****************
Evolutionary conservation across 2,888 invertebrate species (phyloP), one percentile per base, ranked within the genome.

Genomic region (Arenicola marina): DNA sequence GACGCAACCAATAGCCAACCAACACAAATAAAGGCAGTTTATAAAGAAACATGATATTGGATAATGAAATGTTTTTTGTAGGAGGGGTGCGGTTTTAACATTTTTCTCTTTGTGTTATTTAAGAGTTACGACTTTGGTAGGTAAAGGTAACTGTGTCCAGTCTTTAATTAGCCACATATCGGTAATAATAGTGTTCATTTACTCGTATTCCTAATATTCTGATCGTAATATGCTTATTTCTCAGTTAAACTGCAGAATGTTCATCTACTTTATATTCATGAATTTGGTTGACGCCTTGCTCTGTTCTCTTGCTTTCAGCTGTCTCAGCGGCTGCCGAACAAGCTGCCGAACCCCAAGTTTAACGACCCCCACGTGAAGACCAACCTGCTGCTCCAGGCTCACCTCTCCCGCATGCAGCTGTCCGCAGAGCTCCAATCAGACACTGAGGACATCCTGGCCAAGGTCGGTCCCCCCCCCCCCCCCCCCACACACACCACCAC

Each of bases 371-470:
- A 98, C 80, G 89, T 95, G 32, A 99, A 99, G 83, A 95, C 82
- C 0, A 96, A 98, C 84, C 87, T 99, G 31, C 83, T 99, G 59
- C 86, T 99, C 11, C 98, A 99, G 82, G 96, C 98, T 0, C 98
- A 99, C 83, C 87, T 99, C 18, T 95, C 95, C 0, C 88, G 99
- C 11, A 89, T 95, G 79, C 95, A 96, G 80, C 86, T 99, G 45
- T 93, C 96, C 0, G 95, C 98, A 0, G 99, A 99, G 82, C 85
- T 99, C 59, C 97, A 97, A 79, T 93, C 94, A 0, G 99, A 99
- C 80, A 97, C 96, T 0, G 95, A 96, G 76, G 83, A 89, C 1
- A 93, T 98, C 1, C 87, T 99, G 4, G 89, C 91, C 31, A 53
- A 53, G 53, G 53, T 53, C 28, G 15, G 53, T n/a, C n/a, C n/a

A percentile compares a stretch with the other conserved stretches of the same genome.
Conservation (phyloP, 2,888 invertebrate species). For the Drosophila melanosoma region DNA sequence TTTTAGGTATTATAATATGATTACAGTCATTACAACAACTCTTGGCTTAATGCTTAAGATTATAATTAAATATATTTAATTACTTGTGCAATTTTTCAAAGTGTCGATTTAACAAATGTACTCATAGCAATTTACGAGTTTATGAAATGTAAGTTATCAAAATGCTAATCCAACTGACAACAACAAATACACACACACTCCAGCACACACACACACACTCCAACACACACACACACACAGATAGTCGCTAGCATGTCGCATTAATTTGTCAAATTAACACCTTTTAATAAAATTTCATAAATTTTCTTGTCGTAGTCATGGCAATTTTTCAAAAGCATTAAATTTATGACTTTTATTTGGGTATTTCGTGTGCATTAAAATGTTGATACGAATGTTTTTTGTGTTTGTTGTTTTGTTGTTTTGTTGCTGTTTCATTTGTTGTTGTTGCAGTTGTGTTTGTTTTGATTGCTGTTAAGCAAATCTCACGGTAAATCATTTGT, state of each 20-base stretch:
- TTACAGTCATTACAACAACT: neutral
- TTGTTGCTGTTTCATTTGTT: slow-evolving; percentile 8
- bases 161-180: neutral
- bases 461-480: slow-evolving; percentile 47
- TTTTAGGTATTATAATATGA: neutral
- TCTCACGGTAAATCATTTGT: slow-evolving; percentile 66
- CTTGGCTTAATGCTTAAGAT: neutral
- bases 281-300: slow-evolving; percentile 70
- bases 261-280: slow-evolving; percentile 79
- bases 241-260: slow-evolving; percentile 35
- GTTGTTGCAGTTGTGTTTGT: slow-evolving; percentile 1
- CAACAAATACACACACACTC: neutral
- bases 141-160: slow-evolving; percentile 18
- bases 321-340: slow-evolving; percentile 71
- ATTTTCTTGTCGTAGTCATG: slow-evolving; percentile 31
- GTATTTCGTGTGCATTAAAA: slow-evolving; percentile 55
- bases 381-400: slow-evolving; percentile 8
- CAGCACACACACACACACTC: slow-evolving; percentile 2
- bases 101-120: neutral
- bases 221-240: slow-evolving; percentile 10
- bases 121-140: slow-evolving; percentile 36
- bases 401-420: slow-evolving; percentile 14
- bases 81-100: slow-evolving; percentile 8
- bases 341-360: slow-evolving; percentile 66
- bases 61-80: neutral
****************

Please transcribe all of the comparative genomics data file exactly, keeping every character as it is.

Evolutionary conservation across 2,888 invertebrate species (phyloP), one percentile per base, ranked within the genome.

Genomic region (Arenicola marina): DNA sequence GACGCAACCAATAGCCAACCAACACAAATAAAGGCAGTTTATAAAGAAACATGATATTGGATAATGAAATGTTTTTTGTAGGAGGGGTGCGGTTTTAACATTTTTCTCTTTGTGTTATTTAAGAGTTACGACTTTGGTAGGTAAAGGTAACTGTGTCCAGTCTTTAATTAGCCACATATCGGTAATAATAGTGTTCATTTACTCGTATTCCTAATATTCTGATCGTAATATGCTTATTTCTCAGTTAAACTGCAGAATGTTCATCTACTTTATATTCATGAATTTGGTTGACGCCTTGCTCTGTTCTCTTGCTTTCAGCTGTCTCAGCGGCTGCCGAACAAGCTGCCGAACCCCAAGTTTAACGACCCCCACGTGAAGACCAACCTGCTGCTCCAGGCTCACCTCTCCCGCATGCAGCTGTCCGCAGAGCTCCAATCAGACACTGAGGACATCCTGGCCAAGGTCGGTCCCCCCCCCCCCCCCCCCACACACACCACCAC

Each of bases 371-470:
- A 98, C 80, G 89, T 95, G 32, A 99, A 99, G 83, A 95, C 82
- C 0, A 96, A 98, C 84, C 87, T 99, G 31, C 83, T 99, G 59
- C 86, T 99, C 11, C 98, A 99, G 82, G 96, C 98, T 0, C 98
- A 99, C 83, C 87, T 99, C 18, T 95, C 95, C 0, C 88, G 99
- C 11, A 89, T 95, G 79, C 95, A 96, G 80, C 86, T 99, G 45
- T 93, C 96, C 0, G 95, C 98, A 0, G 99, A 99, G 82, C 85
- T 99, C 59, C 97, A 97, A 79, T 93, C 94, A 0, G 99, A 99
- C 80, A 97, C 96, T 0, G 95, A 96, G 76, G 83, A 89, C 1
- A 93, T 98, C 1, C 87, T 99, G 4, G 89, C 91, C 31, A 53
- A 53, G 53, G 53, T 53, C 28, G 15, G 53, T n/a, C n/a, C n/a

A percentile compares a stretch with the other conserved stretches of the same genome.
Conservation (phyloP, 2,888 invertebrate species). For the Drosophila melanosoma region DNA sequence TTTTAGGTATTATAATATGATTACAGTCATTACAACAACTCTTGGCTTAATGCTTAAGATTATAATTAAATATATTTAATTACTTGTGCAATTTTTCAAAGTGTCGATTTAACAAATGTACTCATAGCAATTTACGAGTTTATGAAATGTAAGTTATCAAAATGCTAATCCAACTGACAACAACAAATACACACACACTCCAGCACACACACACACACTCCAACACACACACACACACAGATAGTCGCTAGCATGTCGCATTAATTTGTCAAATTAACACCTTTTAATAAAATTTCATAAATTTTCTTGTCGTAGTCATGGCAATTTTTCAAAAGCATTAAATTTATGACTTTTATTTGGGTATTTCGTGTGCATTAAAATGTTGATACGAATGTTTTTTGTGTTTGTTGTTTTGTTGTTTTGTTGCTGTTTCATTTGTTGTTGTTGCAGTTGTGTTTGTTTTGATTGCTGTTAAGCAAATCTCACGGTAAATCATTTGT, state of each 20-base stretch:
- TTACAGTCATTACAACAACT: neutral
- TTGTTGCTGTTTCATTTGTT: slow-evolving; percentile 8
- bases 161-180: neutral
- bases 461-480: slow-evolving; percentile 47
- TTTTAGGTATTATAATATGA: neutral
- TCTCACGGTAAATCATTTGT: slow-evolving; percentile 66
- CTTGGCTTAATGCTTAAGAT: neutral
- bases 281-300: slow-evolving; percentile 70
- bases 261-280: slow-evolving; percentile 79
- bases 241-260: slow-evolving; percentile 35
- GTTGTTGCAGTTGTGTTTGT: slow-evolving; percentile 1
- CAACAAATACACACACACTC: neutral
- bases 141-160: slow-evolving; percentile 18
- bases 321-340: slow-evolving; percentile 71
- ATTTTCTTGTCGTAGTCATG: slow-evolving; percentile 31
- GTATTTCGTGTGCATTAAAA: slow-evolving; percentile 55
- bases 381-400: slow-evolving; percentile 8
- CAGCACACACACACACACTC: slow-evolving; percentile 2
- bases 101-120: neutral
- bases 221-240: slow-evolving; percentile 10
- bases 121-140: slow-evolving; percentile 36
- bases 401-420: slow-evolving; percentile 14
- bases 81-100: slow-evolving; percentile 8
- bases 341-360: slow-evolving; percentile 66
- bases 61-80: neutral